The problem is difficult to resolve in part because the numbers are relatively small, often a matter of hundreds of dollars. Even at $1,000, it is easier for an RRG to pay than to pursue a legal challenge, the cost of which would be many times higher.

Whether this is a calculated move by states which know they are unlikely to be challenged, or the result of states’ not fully understanding the LRRA, is unclear.

“This problem is more haemorrhoidal than jugular,” says Harkavy.

“Even if an RRG is paying $100,000 per year it can be seen as a cost of doing business. But collectively, considering the number of RRGs in the US, it is a big problem.”

Defence strategies

The numbers involved make the issue difficult to litigate.

“It would be very expensive and the potential rewards are relatively small,” explains Harkavy. Instead, the NRRA intends to contact the states concerned and ask them on what basis they consider themselves entitled to charge these registration fees, he says.

“The aim is to get the offending states to acknowledge that they are breaking the law. There is an element of trying to leverage peer pressure, to have them on the record justifying their position. The hope is that will encourage them to start operating within the federal mandate.”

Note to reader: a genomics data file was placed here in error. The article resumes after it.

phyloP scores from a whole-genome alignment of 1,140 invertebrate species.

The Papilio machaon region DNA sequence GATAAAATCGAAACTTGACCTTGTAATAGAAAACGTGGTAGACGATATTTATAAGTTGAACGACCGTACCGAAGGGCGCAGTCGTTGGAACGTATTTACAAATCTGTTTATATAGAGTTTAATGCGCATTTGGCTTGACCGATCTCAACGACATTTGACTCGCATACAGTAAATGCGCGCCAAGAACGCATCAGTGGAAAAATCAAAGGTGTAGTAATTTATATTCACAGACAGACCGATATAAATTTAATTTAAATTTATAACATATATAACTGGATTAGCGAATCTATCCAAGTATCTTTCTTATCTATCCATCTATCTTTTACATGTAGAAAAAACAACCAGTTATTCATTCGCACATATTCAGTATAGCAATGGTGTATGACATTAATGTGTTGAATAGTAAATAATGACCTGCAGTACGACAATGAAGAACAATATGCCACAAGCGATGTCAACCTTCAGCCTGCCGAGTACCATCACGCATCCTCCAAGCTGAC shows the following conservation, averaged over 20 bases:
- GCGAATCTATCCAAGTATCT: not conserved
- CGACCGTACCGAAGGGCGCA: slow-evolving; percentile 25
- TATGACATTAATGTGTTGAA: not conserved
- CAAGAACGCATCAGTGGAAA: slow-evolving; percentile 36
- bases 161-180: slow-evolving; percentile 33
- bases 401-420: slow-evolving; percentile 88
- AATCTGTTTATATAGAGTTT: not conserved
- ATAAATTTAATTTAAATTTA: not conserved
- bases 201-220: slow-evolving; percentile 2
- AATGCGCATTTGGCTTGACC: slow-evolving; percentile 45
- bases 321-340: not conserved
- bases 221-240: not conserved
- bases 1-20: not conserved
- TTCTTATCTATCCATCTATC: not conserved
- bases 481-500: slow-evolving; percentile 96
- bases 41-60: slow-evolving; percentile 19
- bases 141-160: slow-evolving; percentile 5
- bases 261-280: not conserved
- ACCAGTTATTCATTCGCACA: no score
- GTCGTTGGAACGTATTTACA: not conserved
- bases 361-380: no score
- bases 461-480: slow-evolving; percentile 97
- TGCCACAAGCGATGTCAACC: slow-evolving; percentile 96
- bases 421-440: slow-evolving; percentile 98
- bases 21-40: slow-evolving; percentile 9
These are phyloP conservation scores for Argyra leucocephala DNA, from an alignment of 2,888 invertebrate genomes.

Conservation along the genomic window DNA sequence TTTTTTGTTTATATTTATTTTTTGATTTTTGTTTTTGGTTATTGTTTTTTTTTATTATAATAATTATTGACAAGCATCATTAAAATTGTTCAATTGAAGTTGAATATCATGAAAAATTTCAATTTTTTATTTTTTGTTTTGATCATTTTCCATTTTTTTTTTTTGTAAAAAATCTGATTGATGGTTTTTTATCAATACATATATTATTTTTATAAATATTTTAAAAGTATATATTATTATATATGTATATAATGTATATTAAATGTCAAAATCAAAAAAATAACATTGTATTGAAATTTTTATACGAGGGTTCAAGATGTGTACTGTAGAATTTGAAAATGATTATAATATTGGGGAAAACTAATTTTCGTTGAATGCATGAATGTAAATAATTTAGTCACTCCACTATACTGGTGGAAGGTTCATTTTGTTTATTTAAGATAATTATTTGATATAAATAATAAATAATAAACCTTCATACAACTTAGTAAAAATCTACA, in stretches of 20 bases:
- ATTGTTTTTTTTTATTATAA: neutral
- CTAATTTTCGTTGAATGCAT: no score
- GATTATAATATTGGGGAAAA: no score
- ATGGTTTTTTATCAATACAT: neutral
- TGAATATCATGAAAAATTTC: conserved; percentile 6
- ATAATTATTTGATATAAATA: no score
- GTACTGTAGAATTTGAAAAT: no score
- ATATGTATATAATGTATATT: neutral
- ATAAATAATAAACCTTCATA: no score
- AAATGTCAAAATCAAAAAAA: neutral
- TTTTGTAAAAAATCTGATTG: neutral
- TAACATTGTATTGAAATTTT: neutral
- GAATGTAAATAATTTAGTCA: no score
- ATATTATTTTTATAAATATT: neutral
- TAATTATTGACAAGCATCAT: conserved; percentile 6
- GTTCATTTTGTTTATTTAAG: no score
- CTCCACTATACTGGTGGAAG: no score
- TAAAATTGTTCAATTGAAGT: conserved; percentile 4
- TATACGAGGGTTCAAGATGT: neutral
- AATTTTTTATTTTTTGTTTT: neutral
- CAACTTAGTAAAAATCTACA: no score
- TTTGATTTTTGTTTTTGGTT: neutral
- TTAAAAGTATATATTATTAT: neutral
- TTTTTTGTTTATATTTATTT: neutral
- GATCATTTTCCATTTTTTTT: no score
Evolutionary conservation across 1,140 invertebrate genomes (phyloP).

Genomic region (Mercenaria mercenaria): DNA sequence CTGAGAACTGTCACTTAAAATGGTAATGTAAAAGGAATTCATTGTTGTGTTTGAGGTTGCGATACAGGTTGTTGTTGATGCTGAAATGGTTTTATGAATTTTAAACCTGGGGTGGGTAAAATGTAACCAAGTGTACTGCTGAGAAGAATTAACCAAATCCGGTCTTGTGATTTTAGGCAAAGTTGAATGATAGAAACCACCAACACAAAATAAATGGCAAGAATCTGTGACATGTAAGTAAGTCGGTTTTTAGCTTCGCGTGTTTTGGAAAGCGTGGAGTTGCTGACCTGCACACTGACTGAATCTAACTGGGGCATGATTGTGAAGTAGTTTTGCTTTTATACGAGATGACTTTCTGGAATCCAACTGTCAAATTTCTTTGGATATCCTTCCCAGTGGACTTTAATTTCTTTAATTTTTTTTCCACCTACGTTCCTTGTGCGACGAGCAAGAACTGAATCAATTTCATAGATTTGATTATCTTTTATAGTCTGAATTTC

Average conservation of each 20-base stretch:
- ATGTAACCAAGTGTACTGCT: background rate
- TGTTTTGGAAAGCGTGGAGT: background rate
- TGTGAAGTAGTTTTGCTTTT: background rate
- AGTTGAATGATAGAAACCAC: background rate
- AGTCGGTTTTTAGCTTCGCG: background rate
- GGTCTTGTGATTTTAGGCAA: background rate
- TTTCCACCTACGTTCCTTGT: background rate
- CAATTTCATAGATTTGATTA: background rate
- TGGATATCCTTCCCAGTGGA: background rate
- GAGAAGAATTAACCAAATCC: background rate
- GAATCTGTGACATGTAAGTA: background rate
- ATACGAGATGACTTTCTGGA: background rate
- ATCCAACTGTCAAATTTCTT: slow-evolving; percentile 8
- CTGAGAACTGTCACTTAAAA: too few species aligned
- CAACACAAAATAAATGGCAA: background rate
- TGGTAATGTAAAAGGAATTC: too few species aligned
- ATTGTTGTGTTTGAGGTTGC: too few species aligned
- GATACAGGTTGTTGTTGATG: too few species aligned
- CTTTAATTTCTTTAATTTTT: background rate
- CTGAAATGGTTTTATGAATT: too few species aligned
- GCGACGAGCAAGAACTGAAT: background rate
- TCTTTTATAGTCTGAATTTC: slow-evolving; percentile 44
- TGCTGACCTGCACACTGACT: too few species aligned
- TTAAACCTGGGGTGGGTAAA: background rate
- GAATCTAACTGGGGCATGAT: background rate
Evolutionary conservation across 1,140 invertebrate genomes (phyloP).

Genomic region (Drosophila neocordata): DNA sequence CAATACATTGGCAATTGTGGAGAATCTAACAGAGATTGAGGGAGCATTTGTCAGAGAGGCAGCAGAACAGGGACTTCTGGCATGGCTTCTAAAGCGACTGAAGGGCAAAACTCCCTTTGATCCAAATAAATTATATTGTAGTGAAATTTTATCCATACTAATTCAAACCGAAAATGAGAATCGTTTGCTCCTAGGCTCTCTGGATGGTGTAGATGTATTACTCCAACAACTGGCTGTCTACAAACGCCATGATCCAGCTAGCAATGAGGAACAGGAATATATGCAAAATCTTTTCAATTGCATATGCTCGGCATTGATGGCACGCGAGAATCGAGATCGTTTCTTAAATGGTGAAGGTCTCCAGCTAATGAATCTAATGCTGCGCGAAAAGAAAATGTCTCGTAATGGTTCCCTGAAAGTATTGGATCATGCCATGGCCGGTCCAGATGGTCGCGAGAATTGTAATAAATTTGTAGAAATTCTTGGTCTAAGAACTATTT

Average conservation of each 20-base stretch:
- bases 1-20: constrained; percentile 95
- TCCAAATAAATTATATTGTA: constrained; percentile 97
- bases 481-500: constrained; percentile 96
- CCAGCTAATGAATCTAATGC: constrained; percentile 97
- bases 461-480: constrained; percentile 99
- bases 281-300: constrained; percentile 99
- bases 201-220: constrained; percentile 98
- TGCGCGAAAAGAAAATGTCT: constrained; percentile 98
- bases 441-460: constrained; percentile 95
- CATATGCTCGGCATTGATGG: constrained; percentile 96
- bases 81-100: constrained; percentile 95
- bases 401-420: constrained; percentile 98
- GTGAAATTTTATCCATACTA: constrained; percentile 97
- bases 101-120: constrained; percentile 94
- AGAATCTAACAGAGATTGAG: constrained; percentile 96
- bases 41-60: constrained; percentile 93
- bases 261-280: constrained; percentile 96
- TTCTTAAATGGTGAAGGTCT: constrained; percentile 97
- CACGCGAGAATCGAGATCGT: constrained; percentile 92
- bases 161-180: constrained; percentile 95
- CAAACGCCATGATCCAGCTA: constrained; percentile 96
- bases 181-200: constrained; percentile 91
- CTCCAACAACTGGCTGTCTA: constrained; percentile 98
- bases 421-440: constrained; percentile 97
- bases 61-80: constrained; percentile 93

Harkavy believes this offers a more constructive approach to resolving the issue than dragging it through the courts.

“The key is working with the NAIC collectively and educating states about the different manner in which RRGs are to be regulated under the federal law,” he says.

Some have called for the NAIC, if the issue is not resolved, to bring the treatment of RRGs within the scope of the accreditation programme, which essentially regulates the regulators, but this does not appear to be the preferred option.

“There is an argument that the accreditation programme is about financial solvency, and does not extend to oversight of states’ behaviour towards RRGs,” says Harkavy.

“NAIC clearly wants to see this resolved at the state level, and not have the LRRA amended to change the law by creating an expanded role of the federal government to resolve disputes between RRGs and non-domiciliary states.”

Staying popular